Vision Unlimited/LA News

Gamma and Gamut…

by on Jul.03, 2009, under Tech Notes

A few days ago, someone wrote about film color correction to one of the lists that i read…

“The Rec 709 issue is a bit confusing because I’ve had D.I. houses tell me that they color-correct LOG footage in Rec 709 color space but aren’t changing the gamma or limiting the dynamic range.  So does that mean they are just using Rec 709’s color gamut but not its gamma structure?”

Another poster wrote that there is a big difference between the corrections actually being made to the program and the corrections being made for monitoring purposes. She suggested that for film work, most facilities seldom transfer to Rec 709 color and then go back for a film-out.  That may be true for film work, but most video production ends up in Rec 709 space and the limitations of that format are a big part of the post production process. So i thought i should write a little about the subject.

First, a good summary of Rec 709 can be found on Wikipedia.

Rec 709 specifies several parameters for HD images and some of them interact, so it is sometimes difficult to separate them out without knowing the processes that got you to the image that you are working with.

The transfer characteristics are defined for the RGB signals coming from the sensor and include a “gamma” exponent. They also include a spec for maximum gain at blacks, which is about 4.5x. The slope of the linear 4.5x portion at the low end of the curve turns into the gamma curve (0.45 power function) at a specified value around 10% output video level.

If you manipulate the RGB signals together, then you can change the overall transfer characteristics of the system without affecting the color (other than the brightness of the colors – it is useful from this point on to think about the brightness or lightness of the colors separate from the saturation and hue.)

If you manipulate amplitude of the RGB signals individually, then you change the color balance. If you change the gamma of the individual RGB signals, then you will affect specific colors and shades in unique ways and are probably leaving the realm of standard color references and making purely aesthetic decisions. There are reasons to change individual gamma settings to correct for camera setup problems but those are less common than creative changes.

Once you get past the RGB controls, you may have to deal with the transformation equations into color difference space. Color difference signals represent the same information as RGB, but using one luma (brightness) signal and two color signals, which are derived by removing the luma from each of the red and blue signals. They are supposed to be independent of luma but, because of the way that most cameras work, there is some cross-talk among the channels. Because of this cross-talk, and because the luma signal is composed of different amounts of R, G and B signals, changing the colors may affect the brightness, depending on where you make the changes. Color difference signals may also be sub-sampled in spatial resolution, but that is mostly a different issue. In fact, the filtering process of sub-sampling chroma can subtly affect color contrast because the edges are softened, but that is not usually an obvious problem because we can’t resolve as much color detail as luma.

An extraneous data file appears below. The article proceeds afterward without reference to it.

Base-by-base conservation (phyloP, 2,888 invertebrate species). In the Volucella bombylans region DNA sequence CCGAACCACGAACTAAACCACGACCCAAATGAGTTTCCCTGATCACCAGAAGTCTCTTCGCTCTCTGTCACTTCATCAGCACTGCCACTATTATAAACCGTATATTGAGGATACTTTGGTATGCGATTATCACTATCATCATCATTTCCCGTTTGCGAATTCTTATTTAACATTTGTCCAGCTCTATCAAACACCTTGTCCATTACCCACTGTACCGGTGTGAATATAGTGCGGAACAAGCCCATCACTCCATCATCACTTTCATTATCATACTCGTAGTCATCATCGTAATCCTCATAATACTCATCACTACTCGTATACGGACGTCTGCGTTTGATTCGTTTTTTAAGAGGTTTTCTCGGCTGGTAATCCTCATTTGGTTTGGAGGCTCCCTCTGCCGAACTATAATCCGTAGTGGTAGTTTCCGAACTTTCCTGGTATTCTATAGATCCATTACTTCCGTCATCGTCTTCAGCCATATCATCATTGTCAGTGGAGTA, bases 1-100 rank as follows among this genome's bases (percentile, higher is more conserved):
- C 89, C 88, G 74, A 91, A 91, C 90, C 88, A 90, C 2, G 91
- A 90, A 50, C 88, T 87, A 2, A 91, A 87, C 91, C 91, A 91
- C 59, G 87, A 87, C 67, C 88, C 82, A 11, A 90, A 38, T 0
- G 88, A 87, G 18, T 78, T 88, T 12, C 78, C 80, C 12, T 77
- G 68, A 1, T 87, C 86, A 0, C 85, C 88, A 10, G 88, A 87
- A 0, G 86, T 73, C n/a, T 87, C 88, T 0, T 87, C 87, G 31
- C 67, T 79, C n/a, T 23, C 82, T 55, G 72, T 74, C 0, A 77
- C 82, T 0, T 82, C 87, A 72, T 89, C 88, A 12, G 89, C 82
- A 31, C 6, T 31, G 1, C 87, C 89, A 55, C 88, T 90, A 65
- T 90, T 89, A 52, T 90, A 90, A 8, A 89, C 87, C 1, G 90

Also, standard definition (SD) colors conforming to Rec 601 have different brightness levels than those of Rec 709, because the two standards use different amounts of RGB signals to make luma. If you want to see an obvious difference, look at SD color bars next to HD color bars, both viewed in monochrome (chroma turned all the way down.) The yellow, cyan and green bars are brighter in HD and the magenta, red and blue bars are darker than in SD. On a waveform monitor, the bars look odd to someone used to looking at SD bars. There is a big jump down between the green and magenta bars, instead of the even steps in SD.

The effect of the luma equation is probably the biggest difference between SD and HD signals and accounts for the fact that people think that HD has a larger “color gamut” than SD. There is a difference in the gamut because of the choice of slightly different red, green and blue primary color references, but the difference in the luma equations makes real colors look more contrasty, increasing the apparent saturation of an image.

If you keep your signals in RGB through processing, then the luma issues may not be obvious in your system, but if you leave the RGB domain and convert to luma and color difference for display, then some of these issues may surface. And of course, going to film out involves transformations beyond the knowledge of this video engineer, so the accuracy of your simulated display maps can make predictions of film results dead on or way off base.

The bottom line is that the mode of correction can most definitely allow changes in transfer characteristics (gamma) and color representation that appear to be independent, and which may create unnatural effects, because the processes are themselves not natural as we think of traditional grading. They can also be implemented in ways that are essentially irreversible, so archiving intermediate elements and using non-destructive corrections can save a lot of time and money if the product turns out to need upstream changes.


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